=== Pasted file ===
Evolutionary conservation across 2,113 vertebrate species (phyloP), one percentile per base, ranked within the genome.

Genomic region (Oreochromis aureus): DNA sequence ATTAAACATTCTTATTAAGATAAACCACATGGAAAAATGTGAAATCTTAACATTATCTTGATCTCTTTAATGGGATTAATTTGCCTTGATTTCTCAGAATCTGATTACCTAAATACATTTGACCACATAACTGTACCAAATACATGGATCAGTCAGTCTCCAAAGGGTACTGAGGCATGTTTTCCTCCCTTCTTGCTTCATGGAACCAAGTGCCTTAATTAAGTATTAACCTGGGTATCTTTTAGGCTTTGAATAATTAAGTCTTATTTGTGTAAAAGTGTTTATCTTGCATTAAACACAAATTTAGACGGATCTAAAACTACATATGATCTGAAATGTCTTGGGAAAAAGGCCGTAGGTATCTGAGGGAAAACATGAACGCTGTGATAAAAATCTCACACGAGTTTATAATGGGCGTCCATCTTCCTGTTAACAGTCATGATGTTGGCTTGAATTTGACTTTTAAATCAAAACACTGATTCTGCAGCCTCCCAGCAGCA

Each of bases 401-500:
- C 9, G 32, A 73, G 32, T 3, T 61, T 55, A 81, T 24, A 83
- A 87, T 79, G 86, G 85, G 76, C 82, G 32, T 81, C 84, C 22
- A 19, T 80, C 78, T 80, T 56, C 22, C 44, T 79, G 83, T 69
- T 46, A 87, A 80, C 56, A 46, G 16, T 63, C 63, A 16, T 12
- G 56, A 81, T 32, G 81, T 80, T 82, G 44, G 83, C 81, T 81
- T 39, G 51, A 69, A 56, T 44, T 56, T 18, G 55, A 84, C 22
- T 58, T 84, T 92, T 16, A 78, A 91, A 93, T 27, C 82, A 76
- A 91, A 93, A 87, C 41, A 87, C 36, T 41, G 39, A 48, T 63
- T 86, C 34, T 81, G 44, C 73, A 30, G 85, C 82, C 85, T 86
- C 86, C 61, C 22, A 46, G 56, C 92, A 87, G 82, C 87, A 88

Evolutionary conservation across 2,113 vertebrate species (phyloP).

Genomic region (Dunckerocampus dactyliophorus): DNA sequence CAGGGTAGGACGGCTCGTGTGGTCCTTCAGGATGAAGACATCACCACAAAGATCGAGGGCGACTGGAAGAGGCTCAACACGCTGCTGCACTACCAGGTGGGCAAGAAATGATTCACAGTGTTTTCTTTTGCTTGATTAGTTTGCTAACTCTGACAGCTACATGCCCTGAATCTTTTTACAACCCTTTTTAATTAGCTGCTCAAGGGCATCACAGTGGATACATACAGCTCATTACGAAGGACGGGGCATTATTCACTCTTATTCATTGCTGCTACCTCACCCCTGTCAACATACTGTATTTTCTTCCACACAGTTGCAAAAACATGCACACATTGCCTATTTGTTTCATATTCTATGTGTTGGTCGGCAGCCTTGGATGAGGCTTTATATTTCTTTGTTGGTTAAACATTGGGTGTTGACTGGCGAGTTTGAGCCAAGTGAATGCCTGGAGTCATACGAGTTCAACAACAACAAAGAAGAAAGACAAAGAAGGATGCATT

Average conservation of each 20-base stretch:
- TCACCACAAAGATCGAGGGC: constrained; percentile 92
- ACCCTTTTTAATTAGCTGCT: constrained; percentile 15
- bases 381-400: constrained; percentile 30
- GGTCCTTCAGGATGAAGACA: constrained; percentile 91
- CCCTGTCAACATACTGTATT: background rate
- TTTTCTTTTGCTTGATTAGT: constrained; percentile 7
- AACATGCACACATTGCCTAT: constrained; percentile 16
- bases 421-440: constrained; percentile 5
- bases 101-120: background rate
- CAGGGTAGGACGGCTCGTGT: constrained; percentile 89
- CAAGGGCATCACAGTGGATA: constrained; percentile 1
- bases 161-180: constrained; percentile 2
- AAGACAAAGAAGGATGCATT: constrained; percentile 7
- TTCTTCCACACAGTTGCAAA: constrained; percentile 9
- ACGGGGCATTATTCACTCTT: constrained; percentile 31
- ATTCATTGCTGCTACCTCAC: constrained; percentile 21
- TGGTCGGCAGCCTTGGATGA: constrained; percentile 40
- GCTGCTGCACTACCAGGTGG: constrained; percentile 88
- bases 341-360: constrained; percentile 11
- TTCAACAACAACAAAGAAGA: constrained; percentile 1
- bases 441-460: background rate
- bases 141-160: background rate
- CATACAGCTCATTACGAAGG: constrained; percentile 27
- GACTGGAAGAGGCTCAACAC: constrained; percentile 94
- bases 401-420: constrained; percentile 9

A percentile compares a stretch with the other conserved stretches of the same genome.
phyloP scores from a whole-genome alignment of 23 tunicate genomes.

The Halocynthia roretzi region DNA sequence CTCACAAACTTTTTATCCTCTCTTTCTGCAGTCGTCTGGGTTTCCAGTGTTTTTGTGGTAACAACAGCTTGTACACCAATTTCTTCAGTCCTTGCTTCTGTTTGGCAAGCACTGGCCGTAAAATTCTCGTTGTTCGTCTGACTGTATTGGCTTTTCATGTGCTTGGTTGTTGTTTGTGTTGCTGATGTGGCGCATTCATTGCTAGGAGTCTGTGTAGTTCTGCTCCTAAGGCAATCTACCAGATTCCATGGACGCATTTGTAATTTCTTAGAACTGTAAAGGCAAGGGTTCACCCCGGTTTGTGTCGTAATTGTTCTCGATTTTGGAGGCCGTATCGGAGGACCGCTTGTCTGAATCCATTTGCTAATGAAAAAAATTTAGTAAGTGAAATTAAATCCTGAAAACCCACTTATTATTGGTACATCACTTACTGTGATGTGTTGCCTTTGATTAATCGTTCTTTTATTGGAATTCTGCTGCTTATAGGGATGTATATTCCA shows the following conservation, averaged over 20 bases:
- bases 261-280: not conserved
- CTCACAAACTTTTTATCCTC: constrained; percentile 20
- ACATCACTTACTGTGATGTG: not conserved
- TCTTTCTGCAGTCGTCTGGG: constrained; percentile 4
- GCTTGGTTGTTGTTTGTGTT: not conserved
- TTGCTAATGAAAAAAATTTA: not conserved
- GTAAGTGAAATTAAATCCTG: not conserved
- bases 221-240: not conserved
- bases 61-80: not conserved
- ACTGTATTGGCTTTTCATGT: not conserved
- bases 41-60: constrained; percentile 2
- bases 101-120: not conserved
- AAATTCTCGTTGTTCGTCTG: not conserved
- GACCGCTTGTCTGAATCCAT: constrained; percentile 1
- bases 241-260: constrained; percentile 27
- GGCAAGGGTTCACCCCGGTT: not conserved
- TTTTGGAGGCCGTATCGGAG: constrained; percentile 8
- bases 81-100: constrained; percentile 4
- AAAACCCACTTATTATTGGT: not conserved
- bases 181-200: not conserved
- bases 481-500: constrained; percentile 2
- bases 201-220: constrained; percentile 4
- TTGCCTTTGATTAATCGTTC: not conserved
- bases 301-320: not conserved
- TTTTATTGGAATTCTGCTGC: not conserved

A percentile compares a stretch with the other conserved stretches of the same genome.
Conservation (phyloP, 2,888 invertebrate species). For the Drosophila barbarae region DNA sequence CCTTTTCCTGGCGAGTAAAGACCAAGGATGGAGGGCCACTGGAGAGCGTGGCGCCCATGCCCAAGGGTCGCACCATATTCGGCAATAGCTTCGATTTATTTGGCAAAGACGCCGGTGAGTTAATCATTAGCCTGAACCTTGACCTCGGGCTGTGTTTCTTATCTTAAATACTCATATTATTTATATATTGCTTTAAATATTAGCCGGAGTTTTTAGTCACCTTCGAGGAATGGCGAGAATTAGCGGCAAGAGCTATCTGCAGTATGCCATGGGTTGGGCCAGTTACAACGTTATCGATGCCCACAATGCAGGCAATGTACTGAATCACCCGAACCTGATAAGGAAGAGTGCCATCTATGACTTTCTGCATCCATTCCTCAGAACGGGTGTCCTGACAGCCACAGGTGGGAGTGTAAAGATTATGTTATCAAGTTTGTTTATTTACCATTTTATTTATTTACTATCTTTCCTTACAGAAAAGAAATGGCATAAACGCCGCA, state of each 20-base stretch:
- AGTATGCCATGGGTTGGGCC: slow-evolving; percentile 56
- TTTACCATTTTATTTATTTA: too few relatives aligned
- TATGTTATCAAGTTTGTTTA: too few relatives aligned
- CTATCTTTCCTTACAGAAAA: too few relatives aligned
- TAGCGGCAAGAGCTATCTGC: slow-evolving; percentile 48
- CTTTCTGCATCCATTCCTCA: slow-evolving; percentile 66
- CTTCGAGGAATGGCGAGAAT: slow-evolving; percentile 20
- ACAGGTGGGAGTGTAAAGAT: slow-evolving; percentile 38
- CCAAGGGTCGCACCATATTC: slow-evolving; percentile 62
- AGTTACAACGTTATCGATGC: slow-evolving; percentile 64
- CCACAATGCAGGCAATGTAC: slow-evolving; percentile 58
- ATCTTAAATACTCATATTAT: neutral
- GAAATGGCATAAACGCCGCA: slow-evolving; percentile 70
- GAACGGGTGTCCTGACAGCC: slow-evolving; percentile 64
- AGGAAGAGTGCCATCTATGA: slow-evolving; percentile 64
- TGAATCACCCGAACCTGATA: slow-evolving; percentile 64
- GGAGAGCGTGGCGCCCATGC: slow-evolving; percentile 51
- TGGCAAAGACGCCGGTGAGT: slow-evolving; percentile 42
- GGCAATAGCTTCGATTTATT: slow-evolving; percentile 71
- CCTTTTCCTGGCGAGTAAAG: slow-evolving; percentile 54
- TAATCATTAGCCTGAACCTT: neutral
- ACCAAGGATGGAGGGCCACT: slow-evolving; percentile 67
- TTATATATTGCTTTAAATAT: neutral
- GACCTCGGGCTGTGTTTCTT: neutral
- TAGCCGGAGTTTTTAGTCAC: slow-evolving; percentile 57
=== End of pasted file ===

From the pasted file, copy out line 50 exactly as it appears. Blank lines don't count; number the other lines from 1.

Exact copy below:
- TTGCTAATGAAAAAAATTTA: not conserved